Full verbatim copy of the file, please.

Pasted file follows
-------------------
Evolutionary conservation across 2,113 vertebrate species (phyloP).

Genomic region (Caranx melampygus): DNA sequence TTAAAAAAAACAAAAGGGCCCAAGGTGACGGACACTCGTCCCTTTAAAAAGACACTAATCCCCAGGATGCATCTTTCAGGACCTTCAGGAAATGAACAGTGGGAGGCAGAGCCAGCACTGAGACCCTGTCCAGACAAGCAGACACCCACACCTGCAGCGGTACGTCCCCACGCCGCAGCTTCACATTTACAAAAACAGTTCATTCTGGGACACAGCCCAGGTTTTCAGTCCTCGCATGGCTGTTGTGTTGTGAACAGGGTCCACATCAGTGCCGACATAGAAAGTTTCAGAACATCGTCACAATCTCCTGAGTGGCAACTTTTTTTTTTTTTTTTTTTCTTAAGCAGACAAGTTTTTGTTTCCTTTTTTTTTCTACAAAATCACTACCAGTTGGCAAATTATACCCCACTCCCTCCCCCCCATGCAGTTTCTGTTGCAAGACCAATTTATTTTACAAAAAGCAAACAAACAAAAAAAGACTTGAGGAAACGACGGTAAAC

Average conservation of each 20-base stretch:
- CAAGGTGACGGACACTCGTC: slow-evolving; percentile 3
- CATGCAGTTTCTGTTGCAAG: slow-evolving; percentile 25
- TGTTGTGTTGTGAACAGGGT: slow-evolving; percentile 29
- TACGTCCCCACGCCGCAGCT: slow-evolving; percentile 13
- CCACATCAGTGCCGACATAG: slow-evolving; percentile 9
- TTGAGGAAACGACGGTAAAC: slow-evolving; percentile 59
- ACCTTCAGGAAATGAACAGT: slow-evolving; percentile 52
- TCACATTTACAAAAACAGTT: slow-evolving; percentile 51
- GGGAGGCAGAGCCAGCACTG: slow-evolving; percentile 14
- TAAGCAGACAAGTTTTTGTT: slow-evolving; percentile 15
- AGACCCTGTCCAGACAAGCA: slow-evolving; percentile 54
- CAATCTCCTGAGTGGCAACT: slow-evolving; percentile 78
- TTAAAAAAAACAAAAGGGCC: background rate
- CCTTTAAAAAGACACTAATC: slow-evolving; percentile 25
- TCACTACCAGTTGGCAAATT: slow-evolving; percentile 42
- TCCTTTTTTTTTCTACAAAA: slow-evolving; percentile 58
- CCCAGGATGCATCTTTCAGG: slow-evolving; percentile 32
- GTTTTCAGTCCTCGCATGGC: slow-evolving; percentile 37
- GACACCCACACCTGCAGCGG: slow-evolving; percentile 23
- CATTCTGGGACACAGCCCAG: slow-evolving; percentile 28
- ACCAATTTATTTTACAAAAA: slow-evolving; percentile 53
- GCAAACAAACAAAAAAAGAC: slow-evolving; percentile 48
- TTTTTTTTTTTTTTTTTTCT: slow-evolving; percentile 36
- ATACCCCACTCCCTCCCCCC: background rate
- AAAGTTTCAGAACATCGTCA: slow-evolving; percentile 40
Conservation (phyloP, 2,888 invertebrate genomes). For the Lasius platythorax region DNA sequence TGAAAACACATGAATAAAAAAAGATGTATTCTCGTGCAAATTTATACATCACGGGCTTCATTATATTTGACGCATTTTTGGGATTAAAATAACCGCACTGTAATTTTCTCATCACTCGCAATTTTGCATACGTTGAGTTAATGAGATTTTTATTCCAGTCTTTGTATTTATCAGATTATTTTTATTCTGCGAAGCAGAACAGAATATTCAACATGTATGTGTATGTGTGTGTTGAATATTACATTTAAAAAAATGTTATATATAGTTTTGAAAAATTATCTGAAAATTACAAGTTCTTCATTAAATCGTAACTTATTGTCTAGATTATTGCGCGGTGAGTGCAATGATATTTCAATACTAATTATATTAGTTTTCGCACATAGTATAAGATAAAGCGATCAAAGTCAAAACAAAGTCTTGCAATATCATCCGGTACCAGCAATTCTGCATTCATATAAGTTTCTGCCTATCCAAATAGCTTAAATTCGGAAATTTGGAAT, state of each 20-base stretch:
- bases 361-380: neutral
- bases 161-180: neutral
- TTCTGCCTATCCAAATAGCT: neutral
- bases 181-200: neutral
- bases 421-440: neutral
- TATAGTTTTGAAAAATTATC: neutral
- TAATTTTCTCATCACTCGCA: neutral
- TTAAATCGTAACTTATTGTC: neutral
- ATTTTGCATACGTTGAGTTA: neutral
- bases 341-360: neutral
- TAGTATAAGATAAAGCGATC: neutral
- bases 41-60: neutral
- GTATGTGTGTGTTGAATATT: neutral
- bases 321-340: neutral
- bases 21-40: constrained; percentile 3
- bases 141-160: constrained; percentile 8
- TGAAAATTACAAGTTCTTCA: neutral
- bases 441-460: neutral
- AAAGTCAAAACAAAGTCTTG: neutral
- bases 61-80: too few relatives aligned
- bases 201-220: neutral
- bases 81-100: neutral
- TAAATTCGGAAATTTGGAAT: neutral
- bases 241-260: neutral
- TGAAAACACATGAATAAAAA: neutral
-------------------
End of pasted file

Evolutionary conservation across 2,113 vertebrate species (phyloP).

Genomic region (Caranx melampygus): DNA sequence TTAAAAAAAACAAAAGGGCCCAAGGTGACGGACACTCGTCCCTTTAAAAAGACACTAATCCCCAGGATGCATCTTTCAGGACCTTCAGGAAATGAACAGTGGGAGGCAGAGCCAGCACTGAGACCCTGTCCAGACAAGCAGACACCCACACCTGCAGCGGTACGTCCCCACGCCGCAGCTTCACATTTACAAAAACAGTTCATTCTGGGACACAGCCCAGGTTTTCAGTCCTCGCATGGCTGTTGTGTTGTGAACAGGGTCCACATCAGTGCCGACATAGAAAGTTTCAGAACATCGTCACAATCTCCTGAGTGGCAACTTTTTTTTTTTTTTTTTTTCTTAAGCAGACAAGTTTTTGTTTCCTTTTTTTTTCTACAAAATCACTACCAGTTGGCAAATTATACCCCACTCCCTCCCCCCCATGCAGTTTCTGTTGCAAGACCAATTTATTTTACAAAAAGCAAACAAACAAAAAAAGACTTGAGGAAACGACGGTAAAC

Average conservation of each 20-base stretch:
- CAAGGTGACGGACACTCGTC: slow-evolving; percentile 3
- CATGCAGTTTCTGTTGCAAG: slow-evolving; percentile 25
- TGTTGTGTTGTGAACAGGGT: slow-evolving; percentile 29
- TACGTCCCCACGCCGCAGCT: slow-evolving; percentile 13
- CCACATCAGTGCCGACATAG: slow-evolving; percentile 9
- TTGAGGAAACGACGGTAAAC: slow-evolving; percentile 59
- ACCTTCAGGAAATGAACAGT: slow-evolving; percentile 52
- TCACATTTACAAAAACAGTT: slow-evolving; percentile 51
- GGGAGGCAGAGCCAGCACTG: slow-evolving; percentile 14
- TAAGCAGACAAGTTTTTGTT: slow-evolving; percentile 15
- AGACCCTGTCCAGACAAGCA: slow-evolving; percentile 54
- CAATCTCCTGAGTGGCAACT: slow-evolving; percentile 78
- TTAAAAAAAACAAAAGGGCC: background rate
- CCTTTAAAAAGACACTAATC: slow-evolving; percentile 25
- TCACTACCAGTTGGCAAATT: slow-evolving; percentile 42
- TCCTTTTTTTTTCTACAAAA: slow-evolving; percentile 58
- CCCAGGATGCATCTTTCAGG: slow-evolving; percentile 32
- GTTTTCAGTCCTCGCATGGC: slow-evolving; percentile 37
- GACACCCACACCTGCAGCGG: slow-evolving; percentile 23
- CATTCTGGGACACAGCCCAG: slow-evolving; percentile 28
- ACCAATTTATTTTACAAAAA: slow-evolving; percentile 53
- GCAAACAAACAAAAAAAGAC: slow-evolving; percentile 48
- TTTTTTTTTTTTTTTTTTCT: slow-evolving; percentile 36
- ATACCCCACTCCCTCCCCCC: background rate
- AAAGTTTCAGAACATCGTCA: slow-evolving; percentile 40
Conservation (phyloP, 2,888 invertebrate genomes). For the Lasius platythorax region DNA sequence TGAAAACACATGAATAAAAAAAGATGTATTCTCGTGCAAATTTATACATCACGGGCTTCATTATATTTGACGCATTTTTGGGATTAAAATAACCGCACTGTAATTTTCTCATCACTCGCAATTTTGCATACGTTGAGTTAATGAGATTTTTATTCCAGTCTTTGTATTTATCAGATTATTTTTATTCTGCGAAGCAGAACAGAATATTCAACATGTATGTGTATGTGTGTGTTGAATATTACATTTAAAAAAATGTTATATATAGTTTTGAAAAATTATCTGAAAATTACAAGTTCTTCATTAAATCGTAACTTATTGTCTAGATTATTGCGCGGTGAGTGCAATGATATTTCAATACTAATTATATTAGTTTTCGCACATAGTATAAGATAAAGCGATCAAAGTCAAAACAAAGTCTTGCAATATCATCCGGTACCAGCAATTCTGCATTCATATAAGTTTCTGCCTATCCAAATAGCTTAAATTCGGAAATTTGGAAT, state of each 20-base stretch:
- bases 361-380: neutral
- bases 161-180: neutral
- TTCTGCCTATCCAAATAGCT: neutral
- bases 181-200: neutral
- bases 421-440: neutral
- TATAGTTTTGAAAAATTATC: neutral
- TAATTTTCTCATCACTCGCA: neutral
- TTAAATCGTAACTTATTGTC: neutral
- ATTTTGCATACGTTGAGTTA: neutral
- bases 341-360: neutral
- TAGTATAAGATAAAGCGATC: neutral
- bases 41-60: neutral
- GTATGTGTGTGTTGAATATT: neutral
- bases 321-340: neutral
- bases 21-40: constrained; percentile 3
- bases 141-160: constrained; percentile 8
- TGAAAATTACAAGTTCTTCA: neutral
- bases 441-460: neutral
- AAAGTCAAAACAAAGTCTTG: neutral
- bases 61-80: too few relatives aligned
- bases 201-220: neutral
- bases 81-100: neutral
- TAAATTCGGAAATTTGGAAT: neutral
- bases 241-260: neutral
- TGAAAACACATGAATAAAAA: neutral